Smaller cars sell better as market slows down

2011-07-05 00:00

THE resurgence in demand for new vehicles from the corporate sector lifted the overall new vehicle sales market to a higher level of growth in June 2011 compared with the previous month.

However, it is clear that new vehicle dealerships will experience lower growth in 2011 compared with the strong recovery posted last year.

The latest National Association of Automobile Manufacturers of South Africa (Naamsa) figures, released yesterday, show that new vehicle sales in June 2011 were 12,6% higher year on year.

However, although the market posted higher growth in June compared with prior months, the market experienced a slowdown the second quarter of the year.

The growth in sales for the first quarter of 2011 came in at 30% year on year compared with 9,4% in the second quarter of 2011.

Chris de Kock, executive head of sales and marketing at asset financier WesBank told The Witness yesterday that he expects sales growth of about 10% this year on the back of weaker consumer demand.

“Consumers, which make up about two-thirds of the market, are definitely under pressure.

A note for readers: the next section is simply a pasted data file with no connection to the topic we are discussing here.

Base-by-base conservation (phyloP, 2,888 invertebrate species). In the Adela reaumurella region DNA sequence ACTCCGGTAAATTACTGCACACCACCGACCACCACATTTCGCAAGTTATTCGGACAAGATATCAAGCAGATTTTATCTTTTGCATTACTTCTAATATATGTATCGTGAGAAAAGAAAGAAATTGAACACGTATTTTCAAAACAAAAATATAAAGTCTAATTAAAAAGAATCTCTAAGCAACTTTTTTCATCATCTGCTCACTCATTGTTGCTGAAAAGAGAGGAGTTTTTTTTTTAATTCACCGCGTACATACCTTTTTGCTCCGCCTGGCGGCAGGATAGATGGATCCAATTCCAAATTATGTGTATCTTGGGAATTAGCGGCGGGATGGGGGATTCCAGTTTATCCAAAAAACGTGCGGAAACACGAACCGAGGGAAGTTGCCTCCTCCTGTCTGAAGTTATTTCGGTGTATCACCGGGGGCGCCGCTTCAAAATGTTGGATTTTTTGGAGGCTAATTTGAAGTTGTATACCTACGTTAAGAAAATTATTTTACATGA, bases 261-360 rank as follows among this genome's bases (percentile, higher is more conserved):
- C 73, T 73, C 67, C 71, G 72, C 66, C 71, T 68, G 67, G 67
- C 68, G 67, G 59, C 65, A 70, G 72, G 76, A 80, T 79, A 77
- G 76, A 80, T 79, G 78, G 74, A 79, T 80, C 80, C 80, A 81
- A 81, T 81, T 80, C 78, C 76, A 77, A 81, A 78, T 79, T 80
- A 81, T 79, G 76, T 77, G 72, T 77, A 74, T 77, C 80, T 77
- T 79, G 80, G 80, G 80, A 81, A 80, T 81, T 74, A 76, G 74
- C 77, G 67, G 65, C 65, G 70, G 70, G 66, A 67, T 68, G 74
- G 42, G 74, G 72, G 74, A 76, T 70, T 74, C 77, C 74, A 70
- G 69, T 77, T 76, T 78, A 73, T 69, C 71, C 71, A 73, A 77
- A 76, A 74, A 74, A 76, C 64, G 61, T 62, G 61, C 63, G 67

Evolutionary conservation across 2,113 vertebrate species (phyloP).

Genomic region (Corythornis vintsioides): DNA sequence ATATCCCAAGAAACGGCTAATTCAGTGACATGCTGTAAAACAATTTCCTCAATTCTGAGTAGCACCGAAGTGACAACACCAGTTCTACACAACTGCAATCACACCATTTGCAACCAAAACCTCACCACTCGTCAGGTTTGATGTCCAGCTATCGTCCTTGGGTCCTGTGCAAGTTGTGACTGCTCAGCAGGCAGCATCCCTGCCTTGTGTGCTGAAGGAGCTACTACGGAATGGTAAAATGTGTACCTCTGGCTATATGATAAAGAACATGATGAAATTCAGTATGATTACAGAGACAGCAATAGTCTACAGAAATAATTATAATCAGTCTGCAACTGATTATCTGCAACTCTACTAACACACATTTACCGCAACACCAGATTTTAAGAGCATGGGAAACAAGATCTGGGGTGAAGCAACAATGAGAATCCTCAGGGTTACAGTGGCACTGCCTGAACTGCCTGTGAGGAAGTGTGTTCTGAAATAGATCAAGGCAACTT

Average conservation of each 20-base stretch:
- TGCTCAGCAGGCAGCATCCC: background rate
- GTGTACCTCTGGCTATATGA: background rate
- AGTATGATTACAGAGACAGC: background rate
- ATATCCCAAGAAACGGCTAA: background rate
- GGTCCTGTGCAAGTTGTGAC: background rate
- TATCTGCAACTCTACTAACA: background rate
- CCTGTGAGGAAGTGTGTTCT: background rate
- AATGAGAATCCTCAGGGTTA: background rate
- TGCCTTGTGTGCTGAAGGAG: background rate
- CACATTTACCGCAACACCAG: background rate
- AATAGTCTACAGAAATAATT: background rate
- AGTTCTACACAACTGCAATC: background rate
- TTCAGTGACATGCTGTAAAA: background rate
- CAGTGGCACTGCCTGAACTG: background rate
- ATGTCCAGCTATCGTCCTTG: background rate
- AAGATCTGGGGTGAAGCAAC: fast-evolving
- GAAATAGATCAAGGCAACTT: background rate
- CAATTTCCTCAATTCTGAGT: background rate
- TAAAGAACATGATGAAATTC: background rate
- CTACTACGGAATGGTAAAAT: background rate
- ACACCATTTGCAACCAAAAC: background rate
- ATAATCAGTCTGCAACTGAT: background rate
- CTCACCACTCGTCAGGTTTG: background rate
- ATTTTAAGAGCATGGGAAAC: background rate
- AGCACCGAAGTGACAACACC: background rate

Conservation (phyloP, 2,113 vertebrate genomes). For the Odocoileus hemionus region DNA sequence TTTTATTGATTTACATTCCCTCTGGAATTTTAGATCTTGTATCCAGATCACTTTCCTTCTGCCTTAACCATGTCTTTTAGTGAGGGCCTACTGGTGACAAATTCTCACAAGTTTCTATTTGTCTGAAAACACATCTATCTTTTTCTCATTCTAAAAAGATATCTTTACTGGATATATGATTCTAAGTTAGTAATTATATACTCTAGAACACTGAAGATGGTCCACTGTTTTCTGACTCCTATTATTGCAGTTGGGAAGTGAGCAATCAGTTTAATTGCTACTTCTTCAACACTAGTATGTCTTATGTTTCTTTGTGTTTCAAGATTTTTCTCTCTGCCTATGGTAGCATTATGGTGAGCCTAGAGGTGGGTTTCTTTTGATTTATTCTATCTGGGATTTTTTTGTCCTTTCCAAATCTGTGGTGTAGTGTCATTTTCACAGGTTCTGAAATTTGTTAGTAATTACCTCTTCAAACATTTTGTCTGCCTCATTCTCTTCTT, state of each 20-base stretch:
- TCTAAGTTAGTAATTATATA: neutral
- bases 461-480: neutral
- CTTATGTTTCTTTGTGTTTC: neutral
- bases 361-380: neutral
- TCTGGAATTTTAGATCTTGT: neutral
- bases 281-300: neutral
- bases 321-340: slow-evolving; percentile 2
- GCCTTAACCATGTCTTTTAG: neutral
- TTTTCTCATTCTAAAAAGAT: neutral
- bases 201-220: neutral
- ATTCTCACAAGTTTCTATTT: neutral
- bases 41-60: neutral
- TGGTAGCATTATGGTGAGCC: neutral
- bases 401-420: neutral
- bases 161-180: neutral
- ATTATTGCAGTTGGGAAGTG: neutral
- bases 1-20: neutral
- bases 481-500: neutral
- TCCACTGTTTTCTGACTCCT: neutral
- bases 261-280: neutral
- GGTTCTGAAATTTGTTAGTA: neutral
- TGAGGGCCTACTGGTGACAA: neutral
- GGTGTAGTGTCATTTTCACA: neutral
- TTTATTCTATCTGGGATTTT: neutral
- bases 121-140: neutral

“The pent-up demand we saw last year is abating. The short-term outlook is benign. Consumers have had to deal with price hikes in electricity, fuel and other products and services. They also face an uncertain economic outlook,” De Kock said.

One positive sign emerging out of the data is the resurgence of the corporate market.

New vehicle sales to corporates grew 30% year on year and 15% month on month in June.

De Kock said there are signs that corporates are emerging from their slumber, adding that they have begun to invest in assets.

He said WesBank is now issuing about R1 billion worth of vehicle and other loans every month.

Nedbank’s group economic unit said “sales of heavy commercial vehicles reached their highest levels since November 2008, rising by 49,2% year on year, further evidence that fixed investment spending is picking up, albeit gradually”.

Standard Bank economist Shireen Darmalingam said that real new vehicle prices, which have been declining over the past 13 months, will provide some stimulus for sales volumes in the remainder of 2011.

Dr Johan van Zyl, president and CEO of Toyota South Africa Motors, said the entry level market now constitutes 45% of the total passenger vehicle market.

He expects the entry segment to continue growing as more people purchase smaller vehicles following the economic downturn of 2008.

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